N2 - Objectives: Prevention of type 2 diabetes (T2D) has been successfully established in randomised clinical trials. However, the best methods for the translation of this evidence into effective population-wide interventions remain unclear. To assess whether households could be a target for T2D prevention and screening, we investigated the resemblance of T2D risk factors at household level and by type of familial dyadic relationship in a rural Ugandan community.Methods: This cross-sectional household-based study included 437 individuals ≥13 years of age from 90 rural households in south-western Uganda. Resemblance in glycosylated haemoglobin (HbA1c), anthropometry, blood pressure, fitness status and sitting time were analysed using a general mixed model with random effects (by household or dyad) to calculate household intraclass correlation coefficients (ICCs) and dyadic regression coefficients. Logistic regression with household as a random effect was used to calculate the ORs for individuals having a condition or risk factor if another household member had the same condition.Results The strongest degree of household member resemblances in T2D risk factors was seen in relation to fitness status (ICC=0.24), HbA1c (ICC=0.18) and systolic blood pressure (ICC=0.11). Regarding dyadic resemblance, the highest standardised regression coefficient was seen in fitness status for spouses (0.54, 95% CI 0.32 to 0.76), parent–offspring (0.41, 95% CI 0.28 0.54) and siblings (0.41, 95% CI 0.25 to 0.57). Overall, parent–offspring and sibling pairs were the dyads with strongest resemblance, followed by spouses.Conclusions The marked degree of resemblance in T2D risk factors at household level and between spouses, parent–offspring and sibling dyads suggest that shared behavioural and environmental factors may influence risk factor levels among cohabiting individuals, which point to the potential of the household setting for screening and prevention of T2D.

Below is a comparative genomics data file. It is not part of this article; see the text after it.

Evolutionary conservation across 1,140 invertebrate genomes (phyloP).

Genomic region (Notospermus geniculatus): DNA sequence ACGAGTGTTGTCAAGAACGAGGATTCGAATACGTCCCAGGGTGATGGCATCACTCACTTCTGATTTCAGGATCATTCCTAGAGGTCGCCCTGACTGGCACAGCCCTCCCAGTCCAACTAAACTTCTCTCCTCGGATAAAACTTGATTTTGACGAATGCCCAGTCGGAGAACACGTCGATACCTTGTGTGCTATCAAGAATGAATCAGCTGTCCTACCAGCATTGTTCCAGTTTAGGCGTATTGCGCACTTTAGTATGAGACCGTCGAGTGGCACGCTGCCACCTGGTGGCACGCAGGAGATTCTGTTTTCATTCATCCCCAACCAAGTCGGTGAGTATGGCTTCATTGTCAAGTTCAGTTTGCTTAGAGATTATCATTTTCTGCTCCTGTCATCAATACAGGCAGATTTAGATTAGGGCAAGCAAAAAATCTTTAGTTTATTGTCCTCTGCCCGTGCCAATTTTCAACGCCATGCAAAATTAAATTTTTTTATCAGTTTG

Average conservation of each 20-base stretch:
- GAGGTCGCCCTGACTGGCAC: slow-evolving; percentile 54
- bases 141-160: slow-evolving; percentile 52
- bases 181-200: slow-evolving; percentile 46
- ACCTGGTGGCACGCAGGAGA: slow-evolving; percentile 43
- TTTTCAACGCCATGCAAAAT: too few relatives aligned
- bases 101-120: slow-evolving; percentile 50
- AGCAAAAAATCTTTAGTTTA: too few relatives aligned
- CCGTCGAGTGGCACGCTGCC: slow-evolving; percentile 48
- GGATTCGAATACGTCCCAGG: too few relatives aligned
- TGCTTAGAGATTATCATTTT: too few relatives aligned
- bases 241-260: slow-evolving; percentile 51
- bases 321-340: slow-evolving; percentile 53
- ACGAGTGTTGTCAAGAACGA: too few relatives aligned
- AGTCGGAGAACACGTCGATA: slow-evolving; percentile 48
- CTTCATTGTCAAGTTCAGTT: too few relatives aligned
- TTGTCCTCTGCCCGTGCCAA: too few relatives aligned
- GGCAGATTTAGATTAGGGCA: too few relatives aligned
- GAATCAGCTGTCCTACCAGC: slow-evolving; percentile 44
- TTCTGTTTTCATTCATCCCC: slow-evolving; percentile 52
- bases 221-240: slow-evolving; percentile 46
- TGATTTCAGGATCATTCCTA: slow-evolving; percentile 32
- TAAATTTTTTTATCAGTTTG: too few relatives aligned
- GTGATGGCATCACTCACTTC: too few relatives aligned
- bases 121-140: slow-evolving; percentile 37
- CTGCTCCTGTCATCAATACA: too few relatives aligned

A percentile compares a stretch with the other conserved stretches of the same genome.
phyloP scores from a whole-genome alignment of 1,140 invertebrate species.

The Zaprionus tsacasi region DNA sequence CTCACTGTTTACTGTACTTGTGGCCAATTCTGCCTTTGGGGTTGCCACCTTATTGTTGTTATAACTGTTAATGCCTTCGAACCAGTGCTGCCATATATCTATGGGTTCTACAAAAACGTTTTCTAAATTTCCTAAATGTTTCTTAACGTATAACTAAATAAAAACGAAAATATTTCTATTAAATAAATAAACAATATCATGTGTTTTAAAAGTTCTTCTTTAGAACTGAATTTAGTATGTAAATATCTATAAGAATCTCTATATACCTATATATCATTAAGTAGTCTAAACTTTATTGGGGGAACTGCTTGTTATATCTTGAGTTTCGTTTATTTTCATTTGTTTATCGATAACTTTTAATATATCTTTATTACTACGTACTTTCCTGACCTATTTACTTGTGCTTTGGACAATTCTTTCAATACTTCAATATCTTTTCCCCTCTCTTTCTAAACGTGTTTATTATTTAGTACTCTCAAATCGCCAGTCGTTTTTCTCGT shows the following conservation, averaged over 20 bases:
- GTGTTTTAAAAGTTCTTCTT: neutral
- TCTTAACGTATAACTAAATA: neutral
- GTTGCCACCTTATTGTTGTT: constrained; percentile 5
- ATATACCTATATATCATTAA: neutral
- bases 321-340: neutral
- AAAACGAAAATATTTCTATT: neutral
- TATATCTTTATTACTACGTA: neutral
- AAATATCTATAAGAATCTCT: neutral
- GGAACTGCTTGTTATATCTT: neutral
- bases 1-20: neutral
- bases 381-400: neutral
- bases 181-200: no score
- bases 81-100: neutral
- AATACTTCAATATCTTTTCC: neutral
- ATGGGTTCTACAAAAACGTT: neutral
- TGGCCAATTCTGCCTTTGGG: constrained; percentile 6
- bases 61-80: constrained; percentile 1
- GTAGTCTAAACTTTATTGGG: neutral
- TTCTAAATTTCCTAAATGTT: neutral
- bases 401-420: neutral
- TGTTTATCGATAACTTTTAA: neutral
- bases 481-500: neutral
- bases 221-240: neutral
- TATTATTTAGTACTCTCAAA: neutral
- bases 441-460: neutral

AB - Objectives: Prevention of type 2 diabetes (T2D) has been successfully established in randomised clinical trials. However, the best methods for the translation of this evidence into effective population-wide interventions remain unclear. To assess whether households could be a target for T2D prevention and screening, we investigated the resemblance of T2D risk factors at household level and by type of familial dyadic relationship in a rural Ugandan community.Methods: This cross-sectional household-based study included 437 individuals ≥13 years of age from 90 rural households in south-western Uganda. Resemblance in glycosylated haemoglobin (HbA1c), anthropometry, blood pressure, fitness status and sitting time were analysed using a general mixed model with random effects (by household or dyad) to calculate household intraclass correlation coefficients (ICCs) and dyadic regression coefficients. Logistic regression with household as a random effect was used to calculate the ORs for individuals having a condition or risk factor if another household member had the same condition.Results The strongest degree of household member resemblances in T2D risk factors was seen in relation to fitness status (ICC=0.24), HbA1c (ICC=0.18) and systolic blood pressure (ICC=0.11). Regarding dyadic resemblance, the highest standardised regression coefficient was seen in fitness status for spouses (0.54, 95% CI 0.32 to 0.76), parent–offspring (0.41, 95% CI 0.28 0.54) and siblings (0.41, 95% CI 0.25 to 0.57). Overall, parent–offspring and sibling pairs were the dyads with strongest resemblance, followed by spouses.Conclusions The marked degree of resemblance in T2D risk factors at household level and between spouses, parent–offspring and sibling dyads suggest that shared behavioural and environmental factors may influence risk factor levels among cohabiting individuals, which point to the potential of the household setting for screening and prevention of T2D.

U2 - 10.1136/bmjopen-2016-015214

DO - 10.1136/bmjopen-2016-015214

M3 - Journal article

VL - 7

SP - 1

EP - 9

JO - B M J Open

JF - B M J Open

SN - 2044-6055

IS - 9

M1 - e015214

ER -

ID: 185229262